I have always been a bit of a nerd about note taking and knowledge management systems. I read David Allen’s Getting Things Done with relish, and I’ve obsessively experimented with every iteration of note taking apps and tools mankind has created. Trello, Todolist, Evernote, Bullet Journal, you name it.
I think my obsession in this area is mostly driven by the combination of my love of useless trivia and my immense capacity for forgetfulness, a perfect recipe if ever there was one for developing the habit of writing things down.
If you’re unfamiliar with the tool jq, it describes itself as the “sed for JSON”. It’s a powerful command line tool that lets you do complex parsing and manipulation of JSON documents and is extremely useful for testing APIs or analysing JSON datasets.
One challenge with jq, however, is finding just the right filter. The query language that jq uses is not always obvious, so typically you’ll spend a bit of time getting it just right to select the data you need.
Managing so-called “dotfiles” (config files starting with a
. in your home
directory) in git is a fairly common practice. There are many write-ups on
this topic already, but I wanted to share my own workflow as well as some
potentially useful tips and tricks.
Search is a handy feature you might want on your Hugo static site. Hugo does not have any built-in way to provide a search function, but they do offer some suggestions on how to do it yourself.
The difficulty with implementing a search function is that it usually requires some kind of server side logic, which is obviously missing when using a static site like Hugo. So any search implementation must be done entirely on the client side.
I am not an economist by any definition of the word: I haven’t taken a formal economics class since high school. But in the last few years I’ve read a few books that have introduced me to the wonderful, fascinating world of economics, which I now consider one of my favorite subjects.
Two books that provide a good grasp on foundational economics are Naked Economics by Charles Wheelan and Undercover Economist by Tim Harford.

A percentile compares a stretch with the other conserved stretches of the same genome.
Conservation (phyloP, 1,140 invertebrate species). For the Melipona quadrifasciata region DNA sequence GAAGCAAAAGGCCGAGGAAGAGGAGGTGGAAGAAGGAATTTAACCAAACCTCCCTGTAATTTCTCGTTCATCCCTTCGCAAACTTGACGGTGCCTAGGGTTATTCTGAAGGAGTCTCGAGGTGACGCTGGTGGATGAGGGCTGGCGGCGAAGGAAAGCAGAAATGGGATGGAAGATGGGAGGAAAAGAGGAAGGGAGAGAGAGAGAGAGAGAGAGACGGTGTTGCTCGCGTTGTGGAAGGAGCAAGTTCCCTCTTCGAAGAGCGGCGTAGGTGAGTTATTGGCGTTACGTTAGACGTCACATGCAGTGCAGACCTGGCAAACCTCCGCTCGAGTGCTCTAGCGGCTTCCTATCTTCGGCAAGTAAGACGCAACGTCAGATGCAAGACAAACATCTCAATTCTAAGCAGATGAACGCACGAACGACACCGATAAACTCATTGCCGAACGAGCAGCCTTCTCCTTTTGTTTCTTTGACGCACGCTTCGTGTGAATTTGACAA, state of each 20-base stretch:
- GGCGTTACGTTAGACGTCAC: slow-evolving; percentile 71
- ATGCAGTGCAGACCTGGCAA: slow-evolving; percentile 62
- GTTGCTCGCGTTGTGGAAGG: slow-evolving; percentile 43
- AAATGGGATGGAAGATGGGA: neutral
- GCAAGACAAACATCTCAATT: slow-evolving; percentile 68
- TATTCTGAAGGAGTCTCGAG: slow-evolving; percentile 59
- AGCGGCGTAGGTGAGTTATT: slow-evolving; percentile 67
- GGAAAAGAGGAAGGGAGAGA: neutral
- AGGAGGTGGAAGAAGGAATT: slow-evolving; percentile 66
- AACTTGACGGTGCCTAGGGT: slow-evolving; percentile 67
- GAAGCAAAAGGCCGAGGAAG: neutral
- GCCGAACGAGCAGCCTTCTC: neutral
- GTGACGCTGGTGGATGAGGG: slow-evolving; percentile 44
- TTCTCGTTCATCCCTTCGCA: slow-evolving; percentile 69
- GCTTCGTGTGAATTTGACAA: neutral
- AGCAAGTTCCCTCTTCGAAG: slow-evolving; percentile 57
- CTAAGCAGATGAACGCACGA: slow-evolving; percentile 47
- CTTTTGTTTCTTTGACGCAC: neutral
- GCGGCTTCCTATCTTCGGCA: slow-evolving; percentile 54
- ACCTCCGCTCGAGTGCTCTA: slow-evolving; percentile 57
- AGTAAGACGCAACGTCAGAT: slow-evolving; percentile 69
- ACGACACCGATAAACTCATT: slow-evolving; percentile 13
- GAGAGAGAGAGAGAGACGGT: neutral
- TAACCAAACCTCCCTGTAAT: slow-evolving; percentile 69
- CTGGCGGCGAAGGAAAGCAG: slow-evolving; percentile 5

Ever considered setting up and running your very own git server? It’s actually
quite easy! In this post, I’ll outline the steps I took to set up my own so
that you can give it a try yourself. But first, why might you even want to go
through the trouble of setting up your own server?
You can use the lbdb tool to query an LDAP server within Mutt using the query_command setting. Setting up lbdb is out of scope for this article, although you can find plenty of documentation and examples online (here and here, for instance). One drawback to this approach, however, is that everytime you want to look up a recipient in Mutt you have to query your LDAP server, which can be quite slow.
Porcelain and Plumbing git commit Plain English: Create a new tree object from the current index and create a new commit object from that tree. The commit object combines a commit message, parent, date, author, committer, and the tree. Update the ref pointed to by HEAD with the hash of the new commit object.
Plumbing Once files are in the index (using git add or git update-index) use git write-tree to create a new tree object:
Tax time is approaching and this year, like every year, it is common to hear
people excited about receiving their tax return discussing the exciting
purchases they plan on making with this perceived windfall.
I want to challenge this conventional wisdom by stating a true but unpopular
fact: getting a tax return is not necessarily a good thing and, in most cases,
is actually the least desirable financial outcome one can achieve.
Xilinx recently released their new Vitis tool, which aims to ease the process
of accelerating high-level algorithms in applications in an FPGA. It is an
ambitious tool with a lot of potential. This guide will help you get started.